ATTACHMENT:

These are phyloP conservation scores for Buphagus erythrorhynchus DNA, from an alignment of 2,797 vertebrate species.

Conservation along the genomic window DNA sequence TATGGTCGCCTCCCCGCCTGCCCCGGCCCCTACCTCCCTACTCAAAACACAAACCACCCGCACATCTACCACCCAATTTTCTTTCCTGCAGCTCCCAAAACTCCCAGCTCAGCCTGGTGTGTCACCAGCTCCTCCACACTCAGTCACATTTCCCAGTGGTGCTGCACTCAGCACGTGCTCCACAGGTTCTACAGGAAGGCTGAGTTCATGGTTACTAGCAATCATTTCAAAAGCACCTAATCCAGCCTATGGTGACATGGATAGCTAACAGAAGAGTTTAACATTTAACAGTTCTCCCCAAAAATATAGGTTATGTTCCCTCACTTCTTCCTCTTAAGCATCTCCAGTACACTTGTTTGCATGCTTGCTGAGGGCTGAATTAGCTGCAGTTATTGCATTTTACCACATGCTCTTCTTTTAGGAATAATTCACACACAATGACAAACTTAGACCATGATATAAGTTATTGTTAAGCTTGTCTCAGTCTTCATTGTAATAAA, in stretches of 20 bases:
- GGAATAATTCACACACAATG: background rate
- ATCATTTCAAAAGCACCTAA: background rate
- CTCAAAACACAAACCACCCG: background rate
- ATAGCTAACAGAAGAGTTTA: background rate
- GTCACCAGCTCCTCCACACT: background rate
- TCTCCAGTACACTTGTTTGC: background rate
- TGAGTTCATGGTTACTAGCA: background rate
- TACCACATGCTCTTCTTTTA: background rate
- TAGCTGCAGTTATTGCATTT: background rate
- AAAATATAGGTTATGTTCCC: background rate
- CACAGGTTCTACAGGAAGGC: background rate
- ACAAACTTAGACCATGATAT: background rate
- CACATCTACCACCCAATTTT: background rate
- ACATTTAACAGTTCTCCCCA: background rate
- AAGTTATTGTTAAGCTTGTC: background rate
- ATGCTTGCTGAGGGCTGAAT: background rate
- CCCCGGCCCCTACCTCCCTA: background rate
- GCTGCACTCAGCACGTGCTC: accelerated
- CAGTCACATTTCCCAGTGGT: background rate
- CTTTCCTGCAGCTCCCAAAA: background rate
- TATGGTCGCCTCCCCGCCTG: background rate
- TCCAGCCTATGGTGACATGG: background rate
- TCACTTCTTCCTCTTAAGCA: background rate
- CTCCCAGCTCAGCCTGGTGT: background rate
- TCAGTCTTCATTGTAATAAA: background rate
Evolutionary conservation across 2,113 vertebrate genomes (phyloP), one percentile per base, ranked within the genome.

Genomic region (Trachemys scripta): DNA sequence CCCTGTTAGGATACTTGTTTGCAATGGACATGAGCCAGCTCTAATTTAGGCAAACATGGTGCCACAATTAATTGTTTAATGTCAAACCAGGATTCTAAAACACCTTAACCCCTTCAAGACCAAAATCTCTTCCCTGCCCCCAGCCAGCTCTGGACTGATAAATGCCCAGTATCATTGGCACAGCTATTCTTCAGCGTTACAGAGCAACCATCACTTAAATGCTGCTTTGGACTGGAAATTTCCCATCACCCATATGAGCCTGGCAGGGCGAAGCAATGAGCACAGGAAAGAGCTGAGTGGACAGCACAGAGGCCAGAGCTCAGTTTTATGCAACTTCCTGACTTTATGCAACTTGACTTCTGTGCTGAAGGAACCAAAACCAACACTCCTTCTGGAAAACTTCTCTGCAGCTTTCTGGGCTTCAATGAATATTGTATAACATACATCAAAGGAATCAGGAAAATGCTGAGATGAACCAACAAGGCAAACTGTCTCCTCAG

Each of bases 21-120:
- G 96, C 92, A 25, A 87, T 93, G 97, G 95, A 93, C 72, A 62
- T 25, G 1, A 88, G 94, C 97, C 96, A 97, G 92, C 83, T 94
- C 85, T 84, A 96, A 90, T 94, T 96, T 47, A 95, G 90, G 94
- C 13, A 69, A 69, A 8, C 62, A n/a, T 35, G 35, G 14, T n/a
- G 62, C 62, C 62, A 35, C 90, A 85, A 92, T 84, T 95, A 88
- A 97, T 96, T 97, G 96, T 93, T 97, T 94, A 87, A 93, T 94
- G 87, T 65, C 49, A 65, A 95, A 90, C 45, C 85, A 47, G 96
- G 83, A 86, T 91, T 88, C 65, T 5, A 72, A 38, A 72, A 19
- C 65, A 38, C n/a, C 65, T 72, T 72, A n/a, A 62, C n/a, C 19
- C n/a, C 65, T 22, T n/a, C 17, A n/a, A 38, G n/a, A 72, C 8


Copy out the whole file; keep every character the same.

These are phyloP conservation scores for Buphagus erythrorhynchus DNA, from an alignment of 2,797 vertebrate species.

Conservation along the genomic window DNA sequence TATGGTCGCCTCCCCGCCTGCCCCGGCCCCTACCTCCCTACTCAAAACACAAACCACCCGCACATCTACCACCCAATTTTCTTTCCTGCAGCTCCCAAAACTCCCAGCTCAGCCTGGTGTGTCACCAGCTCCTCCACACTCAGTCACATTTCCCAGTGGTGCTGCACTCAGCACGTGCTCCACAGGTTCTACAGGAAGGCTGAGTTCATGGTTACTAGCAATCATTTCAAAAGCACCTAATCCAGCCTATGGTGACATGGATAGCTAACAGAAGAGTTTAACATTTAACAGTTCTCCCCAAAAATATAGGTTATGTTCCCTCACTTCTTCCTCTTAAGCATCTCCAGTACACTTGTTTGCATGCTTGCTGAGGGCTGAATTAGCTGCAGTTATTGCATTTTACCACATGCTCTTCTTTTAGGAATAATTCACACACAATGACAAACTTAGACCATGATATAAGTTATTGTTAAGCTTGTCTCAGTCTTCATTGTAATAAA, in stretches of 20 bases:
- GGAATAATTCACACACAATG: background rate
- ATCATTTCAAAAGCACCTAA: background rate
- CTCAAAACACAAACCACCCG: background rate
- ATAGCTAACAGAAGAGTTTA: background rate
- GTCACCAGCTCCTCCACACT: background rate
- TCTCCAGTACACTTGTTTGC: background rate
- TGAGTTCATGGTTACTAGCA: background rate
- TACCACATGCTCTTCTTTTA: background rate
- TAGCTGCAGTTATTGCATTT: background rate
- AAAATATAGGTTATGTTCCC: background rate
- CACAGGTTCTACAGGAAGGC: background rate
- ACAAACTTAGACCATGATAT: background rate
- CACATCTACCACCCAATTTT: background rate
- ACATTTAACAGTTCTCCCCA: background rate
- AAGTTATTGTTAAGCTTGTC: background rate
- ATGCTTGCTGAGGGCTGAAT: background rate
- CCCCGGCCCCTACCTCCCTA: background rate
- GCTGCACTCAGCACGTGCTC: accelerated
- CAGTCACATTTCCCAGTGGT: background rate
- CTTTCCTGCAGCTCCCAAAA: background rate
- TATGGTCGCCTCCCCGCCTG: background rate
- TCCAGCCTATGGTGACATGG: background rate
- TCACTTCTTCCTCTTAAGCA: background rate
- CTCCCAGCTCAGCCTGGTGT: background rate
- TCAGTCTTCATTGTAATAAA: background rate
Evolutionary conservation across 2,113 vertebrate genomes (phyloP), one percentile per base, ranked within the genome.

Genomic region (Trachemys scripta): DNA sequence CCCTGTTAGGATACTTGTTTGCAATGGACATGAGCCAGCTCTAATTTAGGCAAACATGGTGCCACAATTAATTGTTTAATGTCAAACCAGGATTCTAAAACACCTTAACCCCTTCAAGACCAAAATCTCTTCCCTGCCCCCAGCCAGCTCTGGACTGATAAATGCCCAGTATCATTGGCACAGCTATTCTTCAGCGTTACAGAGCAACCATCACTTAAATGCTGCTTTGGACTGGAAATTTCCCATCACCCATATGAGCCTGGCAGGGCGAAGCAATGAGCACAGGAAAGAGCTGAGTGGACAGCACAGAGGCCAGAGCTCAGTTTTATGCAACTTCCTGACTTTATGCAACTTGACTTCTGTGCTGAAGGAACCAAAACCAACACTCCTTCTGGAAAACTTCTCTGCAGCTTTCTGGGCTTCAATGAATATTGTATAACATACATCAAAGGAATCAGGAAAATGCTGAGATGAACCAACAAGGCAAACTGTCTCCTCAG

Each of bases 21-120:
- G 96, C 92, A 25, A 87, T 93, G 97, G 95, A 93, C 72, A 62
- T 25, G 1, A 88, G 94, C 97, C 96, A 97, G 92, C 83, T 94
- C 85, T 84, A 96, A 90, T 94, T 96, T 47, A 95, G 90, G 94
- C 13, A 69, A 69, A 8, C 62, A n/a, T 35, G 35, G 14, T n/a
- G 62, C 62, C 62, A 35, C 90, A 85, A 92, T 84, T 95, A 88
- A 97, T 96, T 97, G 96, T 93, T 97, T 94, A 87, A 93, T 94
- G 87, T 65, C 49, A 65, A 95, A 90, C 45, C 85, A 47, G 96
- G 83, A 86, T 91, T 88, C 65, T 5, A 72, A 38, A 72, A 19
- C 65, A 38, C n/a, C 65, T 72, T 72, A n/a, A 62, C n/a, C 19
- C n/a, C 65, T 22, T n/a, C 17, A n/a, A 38, G n/a, A 72, C 8